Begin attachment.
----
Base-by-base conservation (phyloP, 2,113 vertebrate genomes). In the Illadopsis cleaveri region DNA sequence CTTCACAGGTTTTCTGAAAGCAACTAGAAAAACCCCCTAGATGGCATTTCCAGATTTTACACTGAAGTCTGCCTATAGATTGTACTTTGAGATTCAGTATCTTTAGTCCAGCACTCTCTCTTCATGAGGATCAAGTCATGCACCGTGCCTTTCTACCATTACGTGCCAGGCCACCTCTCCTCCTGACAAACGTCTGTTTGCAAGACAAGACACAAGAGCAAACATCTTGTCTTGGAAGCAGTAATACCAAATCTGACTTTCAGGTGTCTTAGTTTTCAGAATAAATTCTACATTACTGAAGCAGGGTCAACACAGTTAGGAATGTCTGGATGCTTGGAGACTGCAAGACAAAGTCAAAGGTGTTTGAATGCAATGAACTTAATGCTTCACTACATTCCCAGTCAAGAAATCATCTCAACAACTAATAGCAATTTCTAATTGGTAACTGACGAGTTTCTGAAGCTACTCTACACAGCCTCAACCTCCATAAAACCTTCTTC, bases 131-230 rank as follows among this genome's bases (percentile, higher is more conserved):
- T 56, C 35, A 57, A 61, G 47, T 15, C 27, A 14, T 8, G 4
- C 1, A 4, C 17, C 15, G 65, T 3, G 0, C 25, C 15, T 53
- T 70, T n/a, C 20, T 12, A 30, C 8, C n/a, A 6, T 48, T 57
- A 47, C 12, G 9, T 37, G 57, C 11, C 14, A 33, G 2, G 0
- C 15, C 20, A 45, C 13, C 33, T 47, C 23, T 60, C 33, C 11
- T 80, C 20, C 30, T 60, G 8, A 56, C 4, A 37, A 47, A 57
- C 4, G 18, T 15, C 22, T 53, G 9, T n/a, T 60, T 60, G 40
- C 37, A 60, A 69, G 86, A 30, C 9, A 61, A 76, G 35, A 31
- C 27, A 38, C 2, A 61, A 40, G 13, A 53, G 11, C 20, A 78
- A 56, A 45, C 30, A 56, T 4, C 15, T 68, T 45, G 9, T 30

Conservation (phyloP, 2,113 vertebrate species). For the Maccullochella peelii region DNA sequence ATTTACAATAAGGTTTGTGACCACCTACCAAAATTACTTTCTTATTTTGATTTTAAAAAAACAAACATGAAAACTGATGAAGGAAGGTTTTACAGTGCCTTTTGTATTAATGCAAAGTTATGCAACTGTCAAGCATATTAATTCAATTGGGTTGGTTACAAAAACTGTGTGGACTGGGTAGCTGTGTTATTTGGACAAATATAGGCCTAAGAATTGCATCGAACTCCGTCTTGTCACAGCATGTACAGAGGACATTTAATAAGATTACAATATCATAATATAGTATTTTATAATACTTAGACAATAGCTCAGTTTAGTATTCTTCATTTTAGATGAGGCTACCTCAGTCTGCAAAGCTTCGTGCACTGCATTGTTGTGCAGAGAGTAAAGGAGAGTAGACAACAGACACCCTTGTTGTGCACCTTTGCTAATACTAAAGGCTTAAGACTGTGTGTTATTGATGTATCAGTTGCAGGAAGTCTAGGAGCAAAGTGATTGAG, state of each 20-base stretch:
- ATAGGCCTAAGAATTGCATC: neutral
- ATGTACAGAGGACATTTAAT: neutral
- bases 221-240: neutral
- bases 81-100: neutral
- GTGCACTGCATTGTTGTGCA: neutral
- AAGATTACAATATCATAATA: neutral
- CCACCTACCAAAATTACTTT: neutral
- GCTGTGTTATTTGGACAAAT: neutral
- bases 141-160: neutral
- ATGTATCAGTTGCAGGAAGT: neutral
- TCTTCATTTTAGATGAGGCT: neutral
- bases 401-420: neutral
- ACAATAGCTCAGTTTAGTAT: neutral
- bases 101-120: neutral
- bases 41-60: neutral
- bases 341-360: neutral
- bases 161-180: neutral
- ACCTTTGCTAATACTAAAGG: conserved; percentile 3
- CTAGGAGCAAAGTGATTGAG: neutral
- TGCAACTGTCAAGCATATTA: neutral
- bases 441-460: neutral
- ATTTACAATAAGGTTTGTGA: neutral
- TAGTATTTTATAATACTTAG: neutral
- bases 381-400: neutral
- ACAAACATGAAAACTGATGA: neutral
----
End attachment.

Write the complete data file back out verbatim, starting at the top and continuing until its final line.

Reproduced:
Base-by-base conservation (phyloP, 2,113 vertebrate genomes). In the Illadopsis cleaveri region DNA sequence CTTCACAGGTTTTCTGAAAGCAACTAGAAAAACCCCCTAGATGGCATTTCCAGATTTTACACTGAAGTCTGCCTATAGATTGTACTTTGAGATTCAGTATCTTTAGTCCAGCACTCTCTCTTCATGAGGATCAAGTCATGCACCGTGCCTTTCTACCATTACGTGCCAGGCCACCTCTCCTCCTGACAAACGTCTGTTTGCAAGACAAGACACAAGAGCAAACATCTTGTCTTGGAAGCAGTAATACCAAATCTGACTTTCAGGTGTCTTAGTTTTCAGAATAAATTCTACATTACTGAAGCAGGGTCAACACAGTTAGGAATGTCTGGATGCTTGGAGACTGCAAGACAAAGTCAAAGGTGTTTGAATGCAATGAACTTAATGCTTCACTACATTCCCAGTCAAGAAATCATCTCAACAACTAATAGCAATTTCTAATTGGTAACTGACGAGTTTCTGAAGCTACTCTACACAGCCTCAACCTCCATAAAACCTTCTTC, bases 131-230 rank as follows among this genome's bases (percentile, higher is more conserved):
- T 56, C 35, A 57, A 61, G 47, T 15, C 27, A 14, T 8, G 4
- C 1, A 4, C 17, C 15, G 65, T 3, G 0, C 25, C 15, T 53
- T 70, T n/a, C 20, T 12, A 30, C 8, C n/a, A 6, T 48, T 57
- A 47, C 12, G 9, T 37, G 57, C 11, C 14, A 33, G 2, G 0
- C 15, C 20, A 45, C 13, C 33, T 47, C 23, T 60, C 33, C 11
- T 80, C 20, C 30, T 60, G 8, A 56, C 4, A 37, A 47, A 57
- C 4, G 18, T 15, C 22, T 53, G 9, T n/a, T 60, T 60, G 40
- C 37, A 60, A 69, G 86, A 30, C 9, A 61, A 76, G 35, A 31
- C 27, A 38, C 2, A 61, A 40, G 13, A 53, G 11, C 20, A 78
- A 56, A 45, C 30, A 56, T 4, C 15, T 68, T 45, G 9, T 30

Conservation (phyloP, 2,113 vertebrate species). For the Maccullochella peelii region DNA sequence ATTTACAATAAGGTTTGTGACCACCTACCAAAATTACTTTCTTATTTTGATTTTAAAAAAACAAACATGAAAACTGATGAAGGAAGGTTTTACAGTGCCTTTTGTATTAATGCAAAGTTATGCAACTGTCAAGCATATTAATTCAATTGGGTTGGTTACAAAAACTGTGTGGACTGGGTAGCTGTGTTATTTGGACAAATATAGGCCTAAGAATTGCATCGAACTCCGTCTTGTCACAGCATGTACAGAGGACATTTAATAAGATTACAATATCATAATATAGTATTTTATAATACTTAGACAATAGCTCAGTTTAGTATTCTTCATTTTAGATGAGGCTACCTCAGTCTGCAAAGCTTCGTGCACTGCATTGTTGTGCAGAGAGTAAAGGAGAGTAGACAACAGACACCCTTGTTGTGCACCTTTGCTAATACTAAAGGCTTAAGACTGTGTGTTATTGATGTATCAGTTGCAGGAAGTCTAGGAGCAAAGTGATTGAG, state of each 20-base stretch:
- ATAGGCCTAAGAATTGCATC: neutral
- ATGTACAGAGGACATTTAAT: neutral
- bases 221-240: neutral
- bases 81-100: neutral
- GTGCACTGCATTGTTGTGCA: neutral
- AAGATTACAATATCATAATA: neutral
- CCACCTACCAAAATTACTTT: neutral
- GCTGTGTTATTTGGACAAAT: neutral
- bases 141-160: neutral
- ATGTATCAGTTGCAGGAAGT: neutral
- TCTTCATTTTAGATGAGGCT: neutral
- bases 401-420: neutral
- ACAATAGCTCAGTTTAGTAT: neutral
- bases 101-120: neutral
- bases 41-60: neutral
- bases 341-360: neutral
- bases 161-180: neutral
- ACCTTTGCTAATACTAAAGG: conserved; percentile 3
- CTAGGAGCAAAGTGATTGAG: neutral
- TGCAACTGTCAAGCATATTA: neutral
- bases 441-460: neutral
- ATTTACAATAAGGTTTGTGA: neutral
- TAGTATTTTATAATACTTAG: neutral
- bases 381-400: neutral
- ACAAACATGAAAACTGATGA: neutral